VBI picked up the Sci-B-Vac vaccine when it acquired the Israeli company SciVac about a year ago.
VBI employs about 150 people. There are about six people at the Kendall Square, Cambridge, Mass. headquarters, about 60 or so in Israel at the company’s manufacturing facility, and about 25 in Ottawa, Canada, which is primarily the company’s research-and-development center. “The fact we have the bulk of our operations outside of Kendall Square makes us an extremely capital-efficient operation. The unit operating costs in Canada and Israel are probably half of what they would be in Kendall Square,” Baxter says.
The company’s two other lead products are intriguing. Cytomegalovirus infection is the leading cause of prenatal developmental delays, but in the U.S. is largely overlooked in early screening. The virus is common and in most children, adolescents and adults, is harmless. But in people who are immunocompromised or immunosuppressed, it can be deadly. It attacks the central nervous system and the brain. And one of the targets is the developing fetus in the first trimester, when the fetus gets its immunity from the mother. If the mother is not already resistant to the virus and is exposed to CMV, the fetus can develop very severe complications including visual, hearing and brain development defects.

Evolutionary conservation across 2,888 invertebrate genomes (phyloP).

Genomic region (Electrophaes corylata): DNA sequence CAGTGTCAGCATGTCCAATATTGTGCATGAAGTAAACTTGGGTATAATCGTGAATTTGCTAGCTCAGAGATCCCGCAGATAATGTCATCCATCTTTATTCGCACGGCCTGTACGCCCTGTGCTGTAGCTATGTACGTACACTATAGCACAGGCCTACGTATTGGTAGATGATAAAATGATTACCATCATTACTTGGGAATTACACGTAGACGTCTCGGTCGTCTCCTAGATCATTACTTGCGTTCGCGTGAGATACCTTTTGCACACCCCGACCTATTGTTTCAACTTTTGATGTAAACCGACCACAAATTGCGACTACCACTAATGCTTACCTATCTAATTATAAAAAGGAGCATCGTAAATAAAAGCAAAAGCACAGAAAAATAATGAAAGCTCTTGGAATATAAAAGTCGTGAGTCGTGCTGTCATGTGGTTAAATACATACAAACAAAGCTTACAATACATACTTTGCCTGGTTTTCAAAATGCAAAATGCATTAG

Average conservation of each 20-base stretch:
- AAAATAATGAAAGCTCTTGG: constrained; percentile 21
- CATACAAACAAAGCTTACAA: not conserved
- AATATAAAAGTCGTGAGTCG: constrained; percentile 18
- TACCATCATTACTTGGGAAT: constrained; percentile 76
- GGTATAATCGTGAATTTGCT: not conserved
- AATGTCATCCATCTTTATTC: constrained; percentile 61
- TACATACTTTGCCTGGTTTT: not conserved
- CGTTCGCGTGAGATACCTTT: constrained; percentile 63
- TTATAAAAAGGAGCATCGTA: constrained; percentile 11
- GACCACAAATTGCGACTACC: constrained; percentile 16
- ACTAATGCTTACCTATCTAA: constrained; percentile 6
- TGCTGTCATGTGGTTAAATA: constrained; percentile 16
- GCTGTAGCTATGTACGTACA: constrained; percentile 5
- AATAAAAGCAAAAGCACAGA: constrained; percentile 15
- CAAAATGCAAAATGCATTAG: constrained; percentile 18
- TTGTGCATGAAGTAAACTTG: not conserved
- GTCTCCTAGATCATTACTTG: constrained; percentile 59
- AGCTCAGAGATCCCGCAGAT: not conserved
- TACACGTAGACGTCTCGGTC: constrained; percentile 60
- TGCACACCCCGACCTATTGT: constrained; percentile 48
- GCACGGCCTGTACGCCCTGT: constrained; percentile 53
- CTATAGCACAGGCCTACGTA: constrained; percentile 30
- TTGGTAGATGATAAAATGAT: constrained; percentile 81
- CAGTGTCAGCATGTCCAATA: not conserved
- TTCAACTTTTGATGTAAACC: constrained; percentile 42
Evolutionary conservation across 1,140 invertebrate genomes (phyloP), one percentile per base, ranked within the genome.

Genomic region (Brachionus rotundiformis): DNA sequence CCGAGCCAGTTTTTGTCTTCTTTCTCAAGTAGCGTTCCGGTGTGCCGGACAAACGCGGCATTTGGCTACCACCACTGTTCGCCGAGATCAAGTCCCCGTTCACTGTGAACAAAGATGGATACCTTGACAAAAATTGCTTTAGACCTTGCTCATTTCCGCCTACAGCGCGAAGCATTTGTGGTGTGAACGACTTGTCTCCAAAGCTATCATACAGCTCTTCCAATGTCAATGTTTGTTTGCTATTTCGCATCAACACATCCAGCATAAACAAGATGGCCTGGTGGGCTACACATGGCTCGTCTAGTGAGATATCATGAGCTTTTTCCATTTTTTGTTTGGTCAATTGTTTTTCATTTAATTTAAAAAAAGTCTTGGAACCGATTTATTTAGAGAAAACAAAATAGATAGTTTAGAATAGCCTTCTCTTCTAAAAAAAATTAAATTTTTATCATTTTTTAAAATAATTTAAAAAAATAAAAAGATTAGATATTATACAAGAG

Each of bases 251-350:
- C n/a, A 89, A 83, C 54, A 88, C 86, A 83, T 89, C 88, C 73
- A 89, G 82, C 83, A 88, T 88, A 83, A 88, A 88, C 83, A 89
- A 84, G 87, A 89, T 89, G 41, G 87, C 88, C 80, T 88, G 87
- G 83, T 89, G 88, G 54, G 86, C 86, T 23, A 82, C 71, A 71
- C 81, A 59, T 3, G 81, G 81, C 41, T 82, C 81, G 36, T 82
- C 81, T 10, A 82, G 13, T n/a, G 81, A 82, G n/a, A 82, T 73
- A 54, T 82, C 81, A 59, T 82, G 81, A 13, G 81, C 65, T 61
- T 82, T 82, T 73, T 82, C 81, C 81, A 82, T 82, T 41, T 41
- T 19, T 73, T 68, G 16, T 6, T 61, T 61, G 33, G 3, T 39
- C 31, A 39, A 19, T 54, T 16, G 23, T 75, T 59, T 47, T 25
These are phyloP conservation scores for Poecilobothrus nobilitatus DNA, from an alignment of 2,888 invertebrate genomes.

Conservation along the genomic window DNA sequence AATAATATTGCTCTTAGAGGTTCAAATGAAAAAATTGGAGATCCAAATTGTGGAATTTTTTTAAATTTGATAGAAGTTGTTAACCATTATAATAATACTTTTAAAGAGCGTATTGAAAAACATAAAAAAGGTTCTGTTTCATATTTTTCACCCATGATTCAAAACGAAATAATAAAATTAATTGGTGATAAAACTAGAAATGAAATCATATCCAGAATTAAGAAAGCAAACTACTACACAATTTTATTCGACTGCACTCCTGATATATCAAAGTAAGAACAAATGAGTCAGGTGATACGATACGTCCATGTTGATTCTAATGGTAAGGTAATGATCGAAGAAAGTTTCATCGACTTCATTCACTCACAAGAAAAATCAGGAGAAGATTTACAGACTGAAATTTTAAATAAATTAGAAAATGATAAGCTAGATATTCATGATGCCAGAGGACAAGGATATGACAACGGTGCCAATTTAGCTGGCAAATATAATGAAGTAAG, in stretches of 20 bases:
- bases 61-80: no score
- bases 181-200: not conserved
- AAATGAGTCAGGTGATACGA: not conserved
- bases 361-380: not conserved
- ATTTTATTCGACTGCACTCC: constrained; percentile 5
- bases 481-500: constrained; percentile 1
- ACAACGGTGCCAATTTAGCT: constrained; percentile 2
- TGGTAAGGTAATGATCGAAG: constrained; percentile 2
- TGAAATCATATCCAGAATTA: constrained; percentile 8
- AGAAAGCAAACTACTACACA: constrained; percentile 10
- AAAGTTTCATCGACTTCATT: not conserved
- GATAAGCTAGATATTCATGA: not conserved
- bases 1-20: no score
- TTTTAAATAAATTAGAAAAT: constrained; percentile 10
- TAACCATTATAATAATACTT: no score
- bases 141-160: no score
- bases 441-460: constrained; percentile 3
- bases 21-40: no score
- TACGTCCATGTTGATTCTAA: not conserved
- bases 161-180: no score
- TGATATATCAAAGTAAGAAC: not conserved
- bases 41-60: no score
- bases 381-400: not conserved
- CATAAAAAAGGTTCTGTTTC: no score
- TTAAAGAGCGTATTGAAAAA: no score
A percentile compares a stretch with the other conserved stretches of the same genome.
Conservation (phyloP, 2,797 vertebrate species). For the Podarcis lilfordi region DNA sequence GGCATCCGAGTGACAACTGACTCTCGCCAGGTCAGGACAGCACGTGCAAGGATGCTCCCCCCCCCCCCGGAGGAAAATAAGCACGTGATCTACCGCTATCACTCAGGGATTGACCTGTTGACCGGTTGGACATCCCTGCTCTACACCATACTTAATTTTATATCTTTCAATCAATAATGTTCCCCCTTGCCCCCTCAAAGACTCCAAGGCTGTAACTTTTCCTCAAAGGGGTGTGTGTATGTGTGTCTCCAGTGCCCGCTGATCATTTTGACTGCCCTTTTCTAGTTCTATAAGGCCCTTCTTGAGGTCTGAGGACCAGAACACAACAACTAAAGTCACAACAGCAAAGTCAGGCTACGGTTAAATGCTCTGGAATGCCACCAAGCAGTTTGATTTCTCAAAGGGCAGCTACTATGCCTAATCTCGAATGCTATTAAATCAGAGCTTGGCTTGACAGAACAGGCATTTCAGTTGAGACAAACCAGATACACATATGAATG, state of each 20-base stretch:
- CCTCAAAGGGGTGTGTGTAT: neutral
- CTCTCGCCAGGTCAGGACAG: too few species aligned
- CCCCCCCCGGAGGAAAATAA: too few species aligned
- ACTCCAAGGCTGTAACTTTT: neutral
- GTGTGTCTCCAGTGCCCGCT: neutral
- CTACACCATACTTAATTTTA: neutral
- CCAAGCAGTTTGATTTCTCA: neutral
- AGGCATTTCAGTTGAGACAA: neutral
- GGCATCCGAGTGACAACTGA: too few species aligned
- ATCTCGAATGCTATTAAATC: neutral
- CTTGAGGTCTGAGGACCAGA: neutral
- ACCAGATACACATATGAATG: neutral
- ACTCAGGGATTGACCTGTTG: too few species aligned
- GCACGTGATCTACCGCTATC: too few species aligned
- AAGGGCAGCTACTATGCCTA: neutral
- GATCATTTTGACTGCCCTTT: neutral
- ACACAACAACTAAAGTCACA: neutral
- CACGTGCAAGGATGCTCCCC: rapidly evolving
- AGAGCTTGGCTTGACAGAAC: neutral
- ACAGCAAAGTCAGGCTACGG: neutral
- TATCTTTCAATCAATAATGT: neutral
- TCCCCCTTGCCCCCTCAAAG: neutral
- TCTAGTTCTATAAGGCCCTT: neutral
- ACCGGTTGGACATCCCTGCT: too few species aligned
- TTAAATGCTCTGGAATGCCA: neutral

The only country in the world that screens pre-pregnant women for CMV is Israel. In the U.S., it’s not common, although Brigham and Women's Hospital in Boston screens women.
“Congenital CMV is the biggest cause of birth defects in the seven major markets. Fortunately, in those markets, through vaccination, we’ve eliminated most other significant risk to the developing fetus. And, in fact, there are only two outstanding vaccine targets in this space (CMV and rotavirus), and consequently, because of the significance of the unmet medical need, they are both the highest priority vaccine targets for the organizations that maintain the vaccines schedules in the U.S,” Baxter says.
The interim data on that trial published about a month ago demonstrated 100 percent seroprotection in the highest-dose cohort. Final results from the study are expected in the first half of 2018. “There’s a little bit of excitement about this data. We’re the first people to actually publish seroprotection and seroconversion in epithelial cells. So, there’s a lot of anticipation around this vaccine,” Baxter says.
According to the U.S. Centers for Disease Control and Prevention (CDC), about one in every 200 babies are born with congenital CMV infection. Most won’t have symptoms, but about one in five with the infection will have hearing loss, vision loss, intellectual disability, small head size, lack of coordination, weakness, and seizures.